Analytics has become an almost inevitable part of business operations within the era of digital transformation. This includes text analytics, combining machine learning and other linguistic techniques to process large volumes of unstructured text to uncover insights and patterns with great efficiency. Text analytics has become more commonplace in the world in recent years, often interchangeable with the process of text mining. Here are some just of examples of text analytics available.
Examples of Text Analysis
There are several techniques related to the analysis of an unformatted text. Among the leading text analysis examples is sentiment analysis. This is used to identify emotions conveyed by the unstructured text. This method of analysis includes polarity analysis, which is used to uncover positive or negative sentiment across customer interactions like social media posts and product reviews. The categorization technique is used for a deeper dive, trying to convey if the text is meant to come off as disappointed, angry, or any other emotion. This helps uncover audience trends and prioritize customer service issues based on severity.
There’s also topic modeling, finding major themes in a massive volume of text. This type of analysis relies on keywords to extract important insights. Researchers rely on this to uncover subjects of text, sometimes working in conjunction with term frequency analysis to find the importance of that word in a document. There’s also event extraction, a text analysis that operates based on location and linking senders, often relied upon for national security and public safety purposes. Lastly, named entity recognition (NER), which is a key entity for search engines by identifies the value of nouns being searched for in a given query.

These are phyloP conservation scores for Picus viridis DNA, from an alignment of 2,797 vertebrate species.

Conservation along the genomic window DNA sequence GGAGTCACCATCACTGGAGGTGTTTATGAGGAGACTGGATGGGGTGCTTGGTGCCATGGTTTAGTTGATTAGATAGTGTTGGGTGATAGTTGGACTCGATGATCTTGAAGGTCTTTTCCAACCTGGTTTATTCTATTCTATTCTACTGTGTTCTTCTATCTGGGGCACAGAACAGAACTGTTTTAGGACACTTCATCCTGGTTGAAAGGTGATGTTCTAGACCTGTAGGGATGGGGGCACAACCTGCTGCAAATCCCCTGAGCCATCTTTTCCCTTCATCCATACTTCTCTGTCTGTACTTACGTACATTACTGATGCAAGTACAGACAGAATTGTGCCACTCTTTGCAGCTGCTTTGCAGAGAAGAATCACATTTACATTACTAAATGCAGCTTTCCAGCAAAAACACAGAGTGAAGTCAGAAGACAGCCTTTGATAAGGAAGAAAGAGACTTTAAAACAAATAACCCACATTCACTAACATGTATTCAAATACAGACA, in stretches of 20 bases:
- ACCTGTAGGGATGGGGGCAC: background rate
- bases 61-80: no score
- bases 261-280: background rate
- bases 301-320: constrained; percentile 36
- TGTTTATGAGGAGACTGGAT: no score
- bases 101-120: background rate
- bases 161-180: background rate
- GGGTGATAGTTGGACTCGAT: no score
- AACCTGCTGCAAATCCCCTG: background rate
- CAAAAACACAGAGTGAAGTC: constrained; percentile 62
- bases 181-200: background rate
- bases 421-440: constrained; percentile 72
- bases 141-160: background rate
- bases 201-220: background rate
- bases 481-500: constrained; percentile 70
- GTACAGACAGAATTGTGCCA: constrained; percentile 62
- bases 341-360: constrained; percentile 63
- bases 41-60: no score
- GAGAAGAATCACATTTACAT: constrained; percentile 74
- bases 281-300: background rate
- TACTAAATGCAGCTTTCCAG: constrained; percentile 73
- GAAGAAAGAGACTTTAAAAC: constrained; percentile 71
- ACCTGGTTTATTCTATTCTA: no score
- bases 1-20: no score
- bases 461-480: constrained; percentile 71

Steps of Analysis
Text analytic software has a variety of different features, but there is very much a protocol to going through the process to uncover unfounded information from everything from significant legal documents to just an email. This all starts with data gathering, as external information needs to be gathered for analysis. Once the unstructured text is available, data preparation begins. It goes through several steps before machine learning algorithms can analyze it.
There’s tokenization, where algorithms break the continuous string of text data into smaller units that make up entire words or phrases, operating as the basis of natural language processing. That’s followed by part-of-speech tagging, each token in the data being assigned a grammatical category. Next up, is parsing, the process of understanding syntax in the text through either dependency or constituency. Then, there’s lemmatization and stemming, removing suffixes and affixes associated with the tokens. Finally, there is stop-word removal, the phase when all of the tokens that have frequent occurrence are removed from text analytics, such as “and” or “the.”
After the preparation of unstructured text data, text analytics techniques can now be performed to derive insights. Prominent among them are text classification and text extraction. Text classification, also known as text categorization or tagging, assigns certain tags to the text based on its meaning. This analyzes customer reviews based on positives and negatives. Classification often is done using machine learning-based systems. These systems take past examples or training data to assign tags to new datasets of any volume.
Text extraction uncovers recognizable and structured information from the unstructured input text. This information includes keywords, names of people, places, and events. One of the simple methods of extraction is regular expressions. However, this is a complicated method to maintain as input data increases. However, it’s an effective way to extract vital information from unstructured text that a human reader just might not see. These functions and useful insights are helping organizations across all industry realms deal with urgent issues and embrace new opportunities for the long run.